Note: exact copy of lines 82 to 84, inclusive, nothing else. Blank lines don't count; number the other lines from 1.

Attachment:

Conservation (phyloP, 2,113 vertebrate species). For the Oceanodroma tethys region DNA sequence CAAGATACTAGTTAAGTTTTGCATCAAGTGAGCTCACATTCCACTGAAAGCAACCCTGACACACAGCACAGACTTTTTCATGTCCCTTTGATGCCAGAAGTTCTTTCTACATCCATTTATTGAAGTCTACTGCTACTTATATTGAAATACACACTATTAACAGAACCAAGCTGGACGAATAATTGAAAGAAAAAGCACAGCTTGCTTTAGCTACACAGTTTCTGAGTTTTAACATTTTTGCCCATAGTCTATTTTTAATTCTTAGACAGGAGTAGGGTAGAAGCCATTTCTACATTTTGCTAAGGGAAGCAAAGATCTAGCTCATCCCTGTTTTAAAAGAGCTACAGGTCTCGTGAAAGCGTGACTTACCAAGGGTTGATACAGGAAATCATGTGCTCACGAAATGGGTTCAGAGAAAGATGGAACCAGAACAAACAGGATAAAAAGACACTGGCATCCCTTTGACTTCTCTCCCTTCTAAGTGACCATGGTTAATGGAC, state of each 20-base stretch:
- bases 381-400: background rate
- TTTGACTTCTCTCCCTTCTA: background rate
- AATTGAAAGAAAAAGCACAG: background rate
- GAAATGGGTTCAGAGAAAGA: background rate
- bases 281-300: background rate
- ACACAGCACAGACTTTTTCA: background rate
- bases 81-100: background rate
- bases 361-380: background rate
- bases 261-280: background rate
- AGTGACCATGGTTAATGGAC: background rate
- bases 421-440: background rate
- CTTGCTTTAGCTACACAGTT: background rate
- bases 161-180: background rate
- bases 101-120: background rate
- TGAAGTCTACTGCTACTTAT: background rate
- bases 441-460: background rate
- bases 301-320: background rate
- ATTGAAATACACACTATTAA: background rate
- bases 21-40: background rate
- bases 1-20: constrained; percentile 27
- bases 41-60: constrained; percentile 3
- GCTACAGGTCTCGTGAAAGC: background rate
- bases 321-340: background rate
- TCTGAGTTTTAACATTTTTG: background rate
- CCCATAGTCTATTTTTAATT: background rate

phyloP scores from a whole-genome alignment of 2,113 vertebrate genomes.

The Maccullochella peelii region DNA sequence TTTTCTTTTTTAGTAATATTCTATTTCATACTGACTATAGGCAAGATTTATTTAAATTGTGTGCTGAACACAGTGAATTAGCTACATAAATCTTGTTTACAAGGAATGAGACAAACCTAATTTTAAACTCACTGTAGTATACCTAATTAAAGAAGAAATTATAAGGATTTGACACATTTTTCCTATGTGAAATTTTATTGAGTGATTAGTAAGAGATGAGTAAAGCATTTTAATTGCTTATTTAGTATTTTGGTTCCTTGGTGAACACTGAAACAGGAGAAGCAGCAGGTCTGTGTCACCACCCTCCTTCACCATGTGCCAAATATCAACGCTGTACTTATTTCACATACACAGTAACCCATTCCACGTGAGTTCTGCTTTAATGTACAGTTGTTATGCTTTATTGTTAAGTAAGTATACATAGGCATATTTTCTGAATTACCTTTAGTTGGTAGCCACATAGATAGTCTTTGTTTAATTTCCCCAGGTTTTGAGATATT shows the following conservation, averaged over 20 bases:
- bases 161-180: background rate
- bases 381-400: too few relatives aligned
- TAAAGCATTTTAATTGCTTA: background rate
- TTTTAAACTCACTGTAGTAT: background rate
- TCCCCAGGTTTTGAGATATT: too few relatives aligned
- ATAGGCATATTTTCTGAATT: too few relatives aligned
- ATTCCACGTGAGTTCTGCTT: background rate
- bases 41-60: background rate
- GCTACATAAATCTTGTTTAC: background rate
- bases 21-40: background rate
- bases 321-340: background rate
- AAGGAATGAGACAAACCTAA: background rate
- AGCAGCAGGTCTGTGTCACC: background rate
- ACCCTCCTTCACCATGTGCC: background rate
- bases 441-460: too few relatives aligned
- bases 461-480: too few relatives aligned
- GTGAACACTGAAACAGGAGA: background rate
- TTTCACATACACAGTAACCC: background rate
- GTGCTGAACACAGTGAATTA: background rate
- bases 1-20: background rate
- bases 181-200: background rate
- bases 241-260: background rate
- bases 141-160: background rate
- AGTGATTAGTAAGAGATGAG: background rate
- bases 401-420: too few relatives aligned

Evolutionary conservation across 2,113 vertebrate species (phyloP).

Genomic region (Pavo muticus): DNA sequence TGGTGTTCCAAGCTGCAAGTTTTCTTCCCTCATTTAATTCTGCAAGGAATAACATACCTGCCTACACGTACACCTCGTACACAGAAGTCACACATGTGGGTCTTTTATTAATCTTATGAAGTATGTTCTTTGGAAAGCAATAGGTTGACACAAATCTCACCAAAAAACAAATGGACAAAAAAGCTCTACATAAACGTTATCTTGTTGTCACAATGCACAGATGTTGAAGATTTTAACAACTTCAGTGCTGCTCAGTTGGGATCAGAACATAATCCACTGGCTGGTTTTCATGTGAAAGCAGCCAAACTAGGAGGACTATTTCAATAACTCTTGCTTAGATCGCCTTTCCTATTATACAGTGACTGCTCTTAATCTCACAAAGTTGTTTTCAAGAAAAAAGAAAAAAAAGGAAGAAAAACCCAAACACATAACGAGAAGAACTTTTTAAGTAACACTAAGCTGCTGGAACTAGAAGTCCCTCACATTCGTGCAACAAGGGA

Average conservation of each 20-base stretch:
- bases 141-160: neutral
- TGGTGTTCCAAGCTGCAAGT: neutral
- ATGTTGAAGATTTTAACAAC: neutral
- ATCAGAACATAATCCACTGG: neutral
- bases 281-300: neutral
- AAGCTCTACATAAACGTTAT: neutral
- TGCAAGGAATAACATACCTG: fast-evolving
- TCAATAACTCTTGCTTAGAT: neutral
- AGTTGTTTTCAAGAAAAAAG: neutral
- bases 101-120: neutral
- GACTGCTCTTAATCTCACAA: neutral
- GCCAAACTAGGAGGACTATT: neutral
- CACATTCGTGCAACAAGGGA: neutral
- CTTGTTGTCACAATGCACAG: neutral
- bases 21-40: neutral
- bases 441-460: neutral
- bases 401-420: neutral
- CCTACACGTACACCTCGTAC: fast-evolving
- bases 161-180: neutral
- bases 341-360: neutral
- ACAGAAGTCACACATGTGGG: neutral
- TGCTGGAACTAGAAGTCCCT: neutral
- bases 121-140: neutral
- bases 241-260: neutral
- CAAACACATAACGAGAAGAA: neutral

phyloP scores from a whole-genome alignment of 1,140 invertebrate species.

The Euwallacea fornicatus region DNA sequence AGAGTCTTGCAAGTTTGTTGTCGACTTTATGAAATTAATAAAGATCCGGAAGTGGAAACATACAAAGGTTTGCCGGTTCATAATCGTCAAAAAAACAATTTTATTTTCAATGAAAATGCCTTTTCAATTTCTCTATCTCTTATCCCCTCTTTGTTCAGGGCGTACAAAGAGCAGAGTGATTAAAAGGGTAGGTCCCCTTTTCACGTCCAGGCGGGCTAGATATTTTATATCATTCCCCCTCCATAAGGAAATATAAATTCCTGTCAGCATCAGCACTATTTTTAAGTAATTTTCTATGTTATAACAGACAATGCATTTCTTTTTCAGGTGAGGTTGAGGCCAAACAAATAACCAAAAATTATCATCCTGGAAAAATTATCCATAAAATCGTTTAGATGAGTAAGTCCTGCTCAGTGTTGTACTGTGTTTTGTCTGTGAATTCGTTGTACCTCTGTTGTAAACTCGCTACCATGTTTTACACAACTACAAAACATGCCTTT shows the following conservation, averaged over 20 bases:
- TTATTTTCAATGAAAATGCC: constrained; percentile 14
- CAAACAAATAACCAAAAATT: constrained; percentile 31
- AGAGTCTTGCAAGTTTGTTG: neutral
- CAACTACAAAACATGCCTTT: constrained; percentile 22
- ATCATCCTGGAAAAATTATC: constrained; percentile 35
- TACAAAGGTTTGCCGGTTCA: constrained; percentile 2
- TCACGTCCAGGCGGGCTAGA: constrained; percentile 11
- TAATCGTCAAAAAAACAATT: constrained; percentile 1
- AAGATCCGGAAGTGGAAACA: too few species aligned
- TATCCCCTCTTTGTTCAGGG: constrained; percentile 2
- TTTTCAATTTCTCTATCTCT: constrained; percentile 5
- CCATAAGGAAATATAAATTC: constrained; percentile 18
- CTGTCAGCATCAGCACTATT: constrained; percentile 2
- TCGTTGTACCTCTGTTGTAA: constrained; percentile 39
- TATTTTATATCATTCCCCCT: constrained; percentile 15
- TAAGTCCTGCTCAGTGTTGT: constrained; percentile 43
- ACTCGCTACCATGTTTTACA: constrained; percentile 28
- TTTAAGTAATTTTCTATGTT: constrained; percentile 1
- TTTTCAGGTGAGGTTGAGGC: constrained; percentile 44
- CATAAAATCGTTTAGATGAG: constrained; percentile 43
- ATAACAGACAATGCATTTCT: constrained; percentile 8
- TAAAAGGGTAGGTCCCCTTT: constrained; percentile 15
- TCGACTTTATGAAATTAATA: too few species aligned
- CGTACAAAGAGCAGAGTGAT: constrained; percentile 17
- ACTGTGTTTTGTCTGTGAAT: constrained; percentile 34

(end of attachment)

phyloP scores from a whole-genome alignment of 1,140 invertebrate species.

The Euwallacea fornicatus region DNA sequence AGAGTCTTGCAAGTTTGTTGTCGACTTTATGAAATTAATAAAGATCCGGAAGTGGAAACATACAAAGGTTTGCCGGTTCATAATCGTCAAAAAAACAATTTTATTTTCAATGAAAATGCCTTTTCAATTTCTCTATCTCTTATCCCCTCTTTGTTCAGGGCGTACAAAGAGCAGAGTGATTAAAAGGGTAGGTCCCCTTTTCACGTCCAGGCGGGCTAGATATTTTATATCATTCCCCCTCCATAAGGAAATATAAATTCCTGTCAGCATCAGCACTATTTTTAAGTAATTTTCTATGTTATAACAGACAATGCATTTCTTTTTCAGGTGAGGTTGAGGCCAAACAAATAACCAAAAATTATCATCCTGGAAAAATTATCCATAAAATCGTTTAGATGAGTAAGTCCTGCTCAGTGTTGTACTGTGTTTTGTCTGTGAATTCGTTGTACCTCTGTTGTAAACTCGCTACCATGTTTTACACAACTACAAAACATGCCTTT shows the following conservation, averaged over 20 bases:
- TTATTTTCAATGAAAATGCC: constrained; percentile 14